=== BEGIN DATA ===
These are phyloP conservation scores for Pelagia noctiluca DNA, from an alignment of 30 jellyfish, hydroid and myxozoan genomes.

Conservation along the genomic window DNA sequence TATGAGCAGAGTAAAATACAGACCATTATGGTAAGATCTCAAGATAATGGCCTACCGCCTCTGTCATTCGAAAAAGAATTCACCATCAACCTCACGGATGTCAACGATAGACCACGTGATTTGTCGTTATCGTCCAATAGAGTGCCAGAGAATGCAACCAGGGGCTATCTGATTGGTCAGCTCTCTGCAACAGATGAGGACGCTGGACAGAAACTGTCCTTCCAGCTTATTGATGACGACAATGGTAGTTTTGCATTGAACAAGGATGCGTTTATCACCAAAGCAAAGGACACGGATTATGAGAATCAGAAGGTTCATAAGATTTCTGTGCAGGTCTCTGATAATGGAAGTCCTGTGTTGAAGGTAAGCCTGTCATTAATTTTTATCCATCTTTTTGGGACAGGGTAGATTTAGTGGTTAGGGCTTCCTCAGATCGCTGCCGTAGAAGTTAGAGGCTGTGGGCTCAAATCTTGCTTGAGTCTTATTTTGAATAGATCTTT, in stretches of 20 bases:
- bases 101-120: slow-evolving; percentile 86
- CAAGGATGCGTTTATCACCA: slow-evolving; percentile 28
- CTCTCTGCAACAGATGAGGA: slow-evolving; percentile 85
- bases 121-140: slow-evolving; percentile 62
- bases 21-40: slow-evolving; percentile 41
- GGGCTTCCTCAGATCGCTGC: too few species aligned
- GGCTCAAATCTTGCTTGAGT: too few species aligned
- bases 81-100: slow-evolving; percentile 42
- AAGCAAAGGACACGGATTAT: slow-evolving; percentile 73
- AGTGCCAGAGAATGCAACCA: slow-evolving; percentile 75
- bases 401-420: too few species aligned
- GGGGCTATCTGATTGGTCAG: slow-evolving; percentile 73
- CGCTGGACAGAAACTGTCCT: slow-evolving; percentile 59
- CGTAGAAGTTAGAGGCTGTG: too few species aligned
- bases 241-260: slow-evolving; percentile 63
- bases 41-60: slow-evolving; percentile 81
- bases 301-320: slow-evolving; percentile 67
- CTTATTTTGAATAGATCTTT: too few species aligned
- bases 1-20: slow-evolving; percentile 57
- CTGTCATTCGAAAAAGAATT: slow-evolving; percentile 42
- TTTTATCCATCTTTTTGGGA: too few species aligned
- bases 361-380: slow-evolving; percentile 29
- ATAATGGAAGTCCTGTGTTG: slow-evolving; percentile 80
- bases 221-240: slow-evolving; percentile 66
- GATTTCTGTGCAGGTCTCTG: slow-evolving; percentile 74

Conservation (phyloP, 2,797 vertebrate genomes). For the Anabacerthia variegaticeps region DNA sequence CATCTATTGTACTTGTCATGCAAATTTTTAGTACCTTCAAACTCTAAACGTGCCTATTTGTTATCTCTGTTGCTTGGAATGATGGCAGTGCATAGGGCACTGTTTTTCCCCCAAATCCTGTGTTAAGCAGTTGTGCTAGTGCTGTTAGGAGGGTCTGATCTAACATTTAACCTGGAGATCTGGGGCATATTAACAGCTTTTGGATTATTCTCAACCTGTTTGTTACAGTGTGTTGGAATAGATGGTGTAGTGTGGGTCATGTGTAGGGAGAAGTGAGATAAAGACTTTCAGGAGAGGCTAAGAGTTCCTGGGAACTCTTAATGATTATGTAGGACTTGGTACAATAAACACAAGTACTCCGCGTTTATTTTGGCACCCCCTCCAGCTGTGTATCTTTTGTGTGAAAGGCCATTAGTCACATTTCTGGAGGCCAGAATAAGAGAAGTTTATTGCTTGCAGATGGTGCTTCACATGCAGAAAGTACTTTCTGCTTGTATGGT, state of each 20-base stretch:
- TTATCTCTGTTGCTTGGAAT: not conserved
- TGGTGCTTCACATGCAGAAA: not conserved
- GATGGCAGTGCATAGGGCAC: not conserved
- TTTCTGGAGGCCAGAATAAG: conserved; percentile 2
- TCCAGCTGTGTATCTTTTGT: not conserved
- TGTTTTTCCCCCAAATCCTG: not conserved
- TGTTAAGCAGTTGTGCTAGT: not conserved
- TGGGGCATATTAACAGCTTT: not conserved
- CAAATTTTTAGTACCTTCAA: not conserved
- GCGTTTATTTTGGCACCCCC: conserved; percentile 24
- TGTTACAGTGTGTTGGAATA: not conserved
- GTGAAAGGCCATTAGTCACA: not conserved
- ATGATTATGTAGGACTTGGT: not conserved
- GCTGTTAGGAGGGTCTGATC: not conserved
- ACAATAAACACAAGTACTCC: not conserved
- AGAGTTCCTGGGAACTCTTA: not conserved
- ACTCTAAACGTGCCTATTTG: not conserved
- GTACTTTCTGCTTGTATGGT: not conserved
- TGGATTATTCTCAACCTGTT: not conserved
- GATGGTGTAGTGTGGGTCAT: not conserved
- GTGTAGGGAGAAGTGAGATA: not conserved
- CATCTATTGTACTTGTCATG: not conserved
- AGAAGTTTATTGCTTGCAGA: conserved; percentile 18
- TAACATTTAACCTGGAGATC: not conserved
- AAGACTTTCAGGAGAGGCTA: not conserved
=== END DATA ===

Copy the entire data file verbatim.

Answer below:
These are phyloP conservation scores for Pelagia noctiluca DNA, from an alignment of 30 jellyfish, hydroid and myxozoan genomes.

Conservation along the genomic window DNA sequence TATGAGCAGAGTAAAATACAGACCATTATGGTAAGATCTCAAGATAATGGCCTACCGCCTCTGTCATTCGAAAAAGAATTCACCATCAACCTCACGGATGTCAACGATAGACCACGTGATTTGTCGTTATCGTCCAATAGAGTGCCAGAGAATGCAACCAGGGGCTATCTGATTGGTCAGCTCTCTGCAACAGATGAGGACGCTGGACAGAAACTGTCCTTCCAGCTTATTGATGACGACAATGGTAGTTTTGCATTGAACAAGGATGCGTTTATCACCAAAGCAAAGGACACGGATTATGAGAATCAGAAGGTTCATAAGATTTCTGTGCAGGTCTCTGATAATGGAAGTCCTGTGTTGAAGGTAAGCCTGTCATTAATTTTTATCCATCTTTTTGGGACAGGGTAGATTTAGTGGTTAGGGCTTCCTCAGATCGCTGCCGTAGAAGTTAGAGGCTGTGGGCTCAAATCTTGCTTGAGTCTTATTTTGAATAGATCTTT, in stretches of 20 bases:
- bases 101-120: slow-evolving; percentile 86
- CAAGGATGCGTTTATCACCA: slow-evolving; percentile 28
- CTCTCTGCAACAGATGAGGA: slow-evolving; percentile 85
- bases 121-140: slow-evolving; percentile 62
- bases 21-40: slow-evolving; percentile 41
- GGGCTTCCTCAGATCGCTGC: too few species aligned
- GGCTCAAATCTTGCTTGAGT: too few species aligned
- bases 81-100: slow-evolving; percentile 42
- AAGCAAAGGACACGGATTAT: slow-evolving; percentile 73
- AGTGCCAGAGAATGCAACCA: slow-evolving; percentile 75
- bases 401-420: too few species aligned
- GGGGCTATCTGATTGGTCAG: slow-evolving; percentile 73
- CGCTGGACAGAAACTGTCCT: slow-evolving; percentile 59
- CGTAGAAGTTAGAGGCTGTG: too few species aligned
- bases 241-260: slow-evolving; percentile 63
- bases 41-60: slow-evolving; percentile 81
- bases 301-320: slow-evolving; percentile 67
- CTTATTTTGAATAGATCTTT: too few species aligned
- bases 1-20: slow-evolving; percentile 57
- CTGTCATTCGAAAAAGAATT: slow-evolving; percentile 42
- TTTTATCCATCTTTTTGGGA: too few species aligned
- bases 361-380: slow-evolving; percentile 29
- ATAATGGAAGTCCTGTGTTG: slow-evolving; percentile 80
- bases 221-240: slow-evolving; percentile 66
- GATTTCTGTGCAGGTCTCTG: slow-evolving; percentile 74

Conservation (phyloP, 2,797 vertebrate genomes). For the Anabacerthia variegaticeps region DNA sequence CATCTATTGTACTTGTCATGCAAATTTTTAGTACCTTCAAACTCTAAACGTGCCTATTTGTTATCTCTGTTGCTTGGAATGATGGCAGTGCATAGGGCACTGTTTTTCCCCCAAATCCTGTGTTAAGCAGTTGTGCTAGTGCTGTTAGGAGGGTCTGATCTAACATTTAACCTGGAGATCTGGGGCATATTAACAGCTTTTGGATTATTCTCAACCTGTTTGTTACAGTGTGTTGGAATAGATGGTGTAGTGTGGGTCATGTGTAGGGAGAAGTGAGATAAAGACTTTCAGGAGAGGCTAAGAGTTCCTGGGAACTCTTAATGATTATGTAGGACTTGGTACAATAAACACAAGTACTCCGCGTTTATTTTGGCACCCCCTCCAGCTGTGTATCTTTTGTGTGAAAGGCCATTAGTCACATTTCTGGAGGCCAGAATAAGAGAAGTTTATTGCTTGCAGATGGTGCTTCACATGCAGAAAGTACTTTCTGCTTGTATGGT, state of each 20-base stretch:
- TTATCTCTGTTGCTTGGAAT: not conserved
- TGGTGCTTCACATGCAGAAA: not conserved
- GATGGCAGTGCATAGGGCAC: not conserved
- TTTCTGGAGGCCAGAATAAG: conserved; percentile 2
- TCCAGCTGTGTATCTTTTGT: not conserved
- TGTTTTTCCCCCAAATCCTG: not conserved
- TGTTAAGCAGTTGTGCTAGT: not conserved
- TGGGGCATATTAACAGCTTT: not conserved
- CAAATTTTTAGTACCTTCAA: not conserved
- GCGTTTATTTTGGCACCCCC: conserved; percentile 24
- TGTTACAGTGTGTTGGAATA: not conserved
- GTGAAAGGCCATTAGTCACA: not conserved
- ATGATTATGTAGGACTTGGT: not conserved
- GCTGTTAGGAGGGTCTGATC: not conserved
- ACAATAAACACAAGTACTCC: not conserved
- AGAGTTCCTGGGAACTCTTA: not conserved
- ACTCTAAACGTGCCTATTTG: not conserved
- GTACTTTCTGCTTGTATGGT: not conserved
- TGGATTATTCTCAACCTGTT: not conserved
- GATGGTGTAGTGTGGGTCAT: not conserved
- GTGTAGGGAGAAGTGAGATA: not conserved
- CATCTATTGTACTTGTCATG: not conserved
- AGAAGTTTATTGCTTGCAGA: conserved; percentile 18
- TAACATTTAACCTGGAGATC: not conserved
- AAGACTTTCAGGAGAGGCTA: not conserved